"Oliver said: 'I have seen the Saracens; the valley and the mountains are covered with them, and the lowlands and all the plains: great are the hosts of that strange people; we have here a very little company.' -The Song of Roland
Re-reading Eleanor Dark's The Little Company, it strikes me as much more 'modern' than it did when I first encountered it over ten years ago. (Introduction)
Autumn came early in the mountains; there was an edge to the air as soon as the sun disappeared, and the garden, which had bloomed bravely in gay if disordered profusion through the dry summer months, was now thrusting the pink and white of self-sown cosmos, and the sad, misty mauve of tall daisies through a tangle of neglected beds.
As she wrote in The Little Company:"The past will coil up behind you like a spring, it will reach over your head to link up with your future where you will find it awaiting you...[your] existence [is] an endless present moment, moving snailwise through time, carrying the past and future on its back." (Introduction)
And you can use art as a subject for debate, his mind was telling him irritably, you can make it an excuse for metaphysical hairsplitting; but when the time comes you sweep all that aside, and set up easel; or sit down at your piano, or reach for your pen.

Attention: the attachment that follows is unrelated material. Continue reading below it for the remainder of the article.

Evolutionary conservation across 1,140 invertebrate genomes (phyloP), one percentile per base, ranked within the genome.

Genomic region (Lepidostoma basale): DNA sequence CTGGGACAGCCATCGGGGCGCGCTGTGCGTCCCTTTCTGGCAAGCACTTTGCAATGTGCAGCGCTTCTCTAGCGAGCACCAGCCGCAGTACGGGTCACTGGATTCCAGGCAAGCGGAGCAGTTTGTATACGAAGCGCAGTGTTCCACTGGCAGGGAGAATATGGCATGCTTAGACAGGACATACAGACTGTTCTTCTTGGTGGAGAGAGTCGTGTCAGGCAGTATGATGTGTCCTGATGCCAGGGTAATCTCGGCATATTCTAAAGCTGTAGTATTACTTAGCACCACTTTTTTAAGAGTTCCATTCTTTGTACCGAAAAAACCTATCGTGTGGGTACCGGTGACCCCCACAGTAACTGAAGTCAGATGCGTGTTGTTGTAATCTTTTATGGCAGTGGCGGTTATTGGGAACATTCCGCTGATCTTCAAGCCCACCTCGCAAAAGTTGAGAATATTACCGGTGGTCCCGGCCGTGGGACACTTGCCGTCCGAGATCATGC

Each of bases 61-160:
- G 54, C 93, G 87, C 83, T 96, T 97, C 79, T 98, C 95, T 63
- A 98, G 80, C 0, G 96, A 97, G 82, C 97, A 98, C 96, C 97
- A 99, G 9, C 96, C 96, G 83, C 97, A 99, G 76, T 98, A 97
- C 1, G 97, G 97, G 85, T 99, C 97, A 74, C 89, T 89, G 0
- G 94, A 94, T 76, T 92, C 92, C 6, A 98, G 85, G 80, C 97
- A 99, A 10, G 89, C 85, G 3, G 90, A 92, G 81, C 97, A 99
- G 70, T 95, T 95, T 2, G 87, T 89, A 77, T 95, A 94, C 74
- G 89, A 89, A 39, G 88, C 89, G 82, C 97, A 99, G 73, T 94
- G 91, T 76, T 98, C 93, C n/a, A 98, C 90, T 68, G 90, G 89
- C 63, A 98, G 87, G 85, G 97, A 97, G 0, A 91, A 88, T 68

From the book cover: "It is 1941 and the storm clouds of war gather over Australia. In the mountains outside Sydney the Massey family are reunited by their father's death. Gilbert is a successful novelist, struggling with a writer's block in middle age. A socialist and intellectual, he shares his political understanding - and fears - with his sister Marty and Marxist brother Nick. But he is locked in an unhappy marriage with a woman of little imagination and obsessive respectability, and their daughters, Prue and Virginia, are as incompatible as their parents. With the bombing of Pearl Harbour war becomes a reality. As Gilbert and his family are overtaken by the forces of history they must come to terms with their personal and public failures, and watch as the new generation inevitably mirrors the contradictions and turmoil of the old. This is the first British publication of a remarkable novel. Originally published in Australia in 1945, it combines a moving tale of family life with an acute analysis of politics and war in the 1940s."